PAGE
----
‘Civilians’ Review

Michael Parke, Staff Writer

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For those unaware of Ambrose Bierce, he was by most accounts a cynical and misanthropic man who lived in America from 1842 to 1913, when he disappeared during a trip in Mexico. He was an author of many short stories, poems, and columns for various newspapers; Civilians is the second of two volumes from In the Midst of Life, a collection of short stories. The subject matter is death. The people affected are from the general populace.

First off I’d like to state what this is not. It is not a group of stories set during the Civil War from the point of view of the people at home as readers may expect after reading the first half. Instead they’re psychological tales that lend themselves over to horror. An Adventure at Brownville, for example, gives off vibes of The Dain Curse, by Dashiell Hammett; A Watcher by the Dead feels as though it could’ve been a detective story, perhaps in the vein of Sherlock Holmes if fleshed out correctly. There are eleven short stories in all, and all but one have a death or two. Instead of suicide or a Confederate soldier, it’s fear that kills most of these people.

I thought this collection of short stories was good. There are a couple that leave a sobering aftertaste and refuse to crawl out of the mind. A Holy Terror and A Man out of the Nose, for example, are just plain depressing due to the hopeless nature of some of the characters (a man and a woman respectively). An Adventure at Brownville is not a pleasant time for those involved and is a tale about what probably is a cult and a lady’s weird relationship between the narrator and what is said to be her godfather. Bierce’s writing makes the stories pleasant to read through, and I enjoyed every line.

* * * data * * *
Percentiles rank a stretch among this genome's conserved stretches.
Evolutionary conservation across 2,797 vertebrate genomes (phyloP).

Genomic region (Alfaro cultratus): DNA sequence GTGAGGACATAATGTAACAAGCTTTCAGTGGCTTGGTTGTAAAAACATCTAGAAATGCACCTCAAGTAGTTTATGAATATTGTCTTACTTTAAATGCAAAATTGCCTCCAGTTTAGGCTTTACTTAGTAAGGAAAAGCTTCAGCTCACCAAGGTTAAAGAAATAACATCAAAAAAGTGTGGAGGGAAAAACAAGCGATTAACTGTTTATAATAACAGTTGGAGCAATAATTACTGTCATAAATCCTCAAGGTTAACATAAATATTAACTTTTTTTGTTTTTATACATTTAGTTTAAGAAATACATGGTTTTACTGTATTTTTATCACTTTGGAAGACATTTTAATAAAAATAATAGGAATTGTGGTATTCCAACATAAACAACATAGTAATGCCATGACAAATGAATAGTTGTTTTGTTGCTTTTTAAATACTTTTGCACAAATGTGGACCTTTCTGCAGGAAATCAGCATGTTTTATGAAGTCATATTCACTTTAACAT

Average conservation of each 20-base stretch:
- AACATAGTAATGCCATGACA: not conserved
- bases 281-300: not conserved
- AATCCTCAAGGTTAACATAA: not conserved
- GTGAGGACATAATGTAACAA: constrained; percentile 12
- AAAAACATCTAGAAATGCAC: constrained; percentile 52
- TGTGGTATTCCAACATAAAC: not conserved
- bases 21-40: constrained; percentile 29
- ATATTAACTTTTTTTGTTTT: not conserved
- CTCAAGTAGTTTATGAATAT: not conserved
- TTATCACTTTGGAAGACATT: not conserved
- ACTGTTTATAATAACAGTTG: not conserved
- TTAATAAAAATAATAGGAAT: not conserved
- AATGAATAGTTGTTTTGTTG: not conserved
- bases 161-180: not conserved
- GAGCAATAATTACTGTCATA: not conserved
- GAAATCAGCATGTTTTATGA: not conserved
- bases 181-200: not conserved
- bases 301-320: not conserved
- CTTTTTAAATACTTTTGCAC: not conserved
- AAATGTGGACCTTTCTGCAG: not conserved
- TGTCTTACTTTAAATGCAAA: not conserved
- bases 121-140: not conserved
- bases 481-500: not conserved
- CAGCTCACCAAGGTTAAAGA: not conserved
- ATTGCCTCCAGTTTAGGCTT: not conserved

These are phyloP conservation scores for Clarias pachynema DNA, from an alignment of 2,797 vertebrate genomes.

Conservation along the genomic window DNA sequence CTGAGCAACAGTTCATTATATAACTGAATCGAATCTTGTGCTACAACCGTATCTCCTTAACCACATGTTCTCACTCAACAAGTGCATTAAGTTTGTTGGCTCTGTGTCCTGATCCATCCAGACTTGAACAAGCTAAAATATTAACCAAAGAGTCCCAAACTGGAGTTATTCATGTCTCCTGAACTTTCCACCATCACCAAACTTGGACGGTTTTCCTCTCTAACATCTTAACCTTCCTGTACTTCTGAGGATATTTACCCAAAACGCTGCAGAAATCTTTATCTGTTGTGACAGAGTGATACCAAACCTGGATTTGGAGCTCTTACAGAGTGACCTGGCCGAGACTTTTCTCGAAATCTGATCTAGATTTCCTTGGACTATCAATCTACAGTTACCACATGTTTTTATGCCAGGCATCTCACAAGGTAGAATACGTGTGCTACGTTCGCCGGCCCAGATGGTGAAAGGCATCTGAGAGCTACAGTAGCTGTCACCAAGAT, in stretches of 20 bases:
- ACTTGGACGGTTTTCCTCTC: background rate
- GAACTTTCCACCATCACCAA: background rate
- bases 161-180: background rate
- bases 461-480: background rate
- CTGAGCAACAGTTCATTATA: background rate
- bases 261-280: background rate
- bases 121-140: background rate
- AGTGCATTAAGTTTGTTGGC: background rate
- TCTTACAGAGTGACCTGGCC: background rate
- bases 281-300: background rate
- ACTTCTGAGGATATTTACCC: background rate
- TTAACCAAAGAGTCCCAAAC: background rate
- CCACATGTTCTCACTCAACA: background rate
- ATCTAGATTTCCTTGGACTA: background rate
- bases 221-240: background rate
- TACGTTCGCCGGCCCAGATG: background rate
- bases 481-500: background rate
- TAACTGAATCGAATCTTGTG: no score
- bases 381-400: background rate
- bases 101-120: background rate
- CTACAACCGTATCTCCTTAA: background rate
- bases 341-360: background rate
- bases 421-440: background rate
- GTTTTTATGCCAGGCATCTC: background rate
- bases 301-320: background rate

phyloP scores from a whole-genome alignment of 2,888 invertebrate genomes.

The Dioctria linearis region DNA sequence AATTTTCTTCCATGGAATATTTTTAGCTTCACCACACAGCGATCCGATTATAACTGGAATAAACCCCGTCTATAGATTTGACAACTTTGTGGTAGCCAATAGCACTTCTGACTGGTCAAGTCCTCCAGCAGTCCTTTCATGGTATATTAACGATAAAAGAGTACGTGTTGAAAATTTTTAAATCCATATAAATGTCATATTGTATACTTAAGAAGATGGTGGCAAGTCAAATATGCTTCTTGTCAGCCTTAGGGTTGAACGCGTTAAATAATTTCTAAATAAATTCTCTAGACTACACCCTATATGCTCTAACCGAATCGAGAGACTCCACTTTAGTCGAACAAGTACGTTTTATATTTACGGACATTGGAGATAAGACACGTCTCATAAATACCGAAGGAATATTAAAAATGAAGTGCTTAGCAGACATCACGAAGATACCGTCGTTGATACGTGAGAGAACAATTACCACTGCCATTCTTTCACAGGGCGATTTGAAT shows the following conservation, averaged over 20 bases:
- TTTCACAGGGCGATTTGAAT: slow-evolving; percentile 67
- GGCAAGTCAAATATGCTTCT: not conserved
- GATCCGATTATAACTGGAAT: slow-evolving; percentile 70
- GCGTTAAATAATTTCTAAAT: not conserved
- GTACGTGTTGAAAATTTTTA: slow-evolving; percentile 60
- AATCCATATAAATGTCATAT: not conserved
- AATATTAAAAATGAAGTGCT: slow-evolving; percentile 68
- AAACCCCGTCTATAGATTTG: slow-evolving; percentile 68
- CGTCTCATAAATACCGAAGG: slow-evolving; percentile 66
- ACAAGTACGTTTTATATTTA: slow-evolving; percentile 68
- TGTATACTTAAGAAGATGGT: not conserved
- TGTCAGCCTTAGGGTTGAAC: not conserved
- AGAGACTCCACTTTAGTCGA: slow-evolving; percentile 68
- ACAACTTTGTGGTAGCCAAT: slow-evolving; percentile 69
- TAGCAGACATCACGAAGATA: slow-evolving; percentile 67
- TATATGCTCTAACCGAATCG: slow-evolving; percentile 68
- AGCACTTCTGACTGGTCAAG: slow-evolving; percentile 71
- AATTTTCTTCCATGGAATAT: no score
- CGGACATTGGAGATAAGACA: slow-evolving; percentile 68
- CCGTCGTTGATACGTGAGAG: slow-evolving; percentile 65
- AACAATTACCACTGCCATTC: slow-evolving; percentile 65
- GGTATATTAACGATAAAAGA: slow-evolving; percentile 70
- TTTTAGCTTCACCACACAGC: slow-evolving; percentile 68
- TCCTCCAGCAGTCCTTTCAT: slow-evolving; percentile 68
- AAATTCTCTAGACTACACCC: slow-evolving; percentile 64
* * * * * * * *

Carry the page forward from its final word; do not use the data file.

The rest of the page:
In terms of what I’d recommend to read, I think Soldiers is a logical step in the right direction, as it is the first half. Perhaps I’d also recommend reading some Sherlock Holmes stories—authored by Sir Arthur Conan Doyle—if the reader likes mystery because there are some elements of suspense in Bierce’s writing, an example being in The Suitable Surroundings. (Doyle’s writing may be too English though.) The aforementioned story written by Dashiell Hammett would probably be good also.

Ambrose Bierce kept his theme of death alive in this half of In the Midst of Life and it’s great. There were different situations presented here than in Soldiers, and it worked well because it was engaging and refreshing—that’s not to say that the first volume should be skipped. I know not whether any of these stories made it to television or no, but they all have the potential to be like the classic episode of Tales of the Unexpected called The Landlady (an adaptation of a story by Roald Dahl). All in all Bierce did well and I can happily recommend readers to give Civilians a try.

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‘Civilians’ Review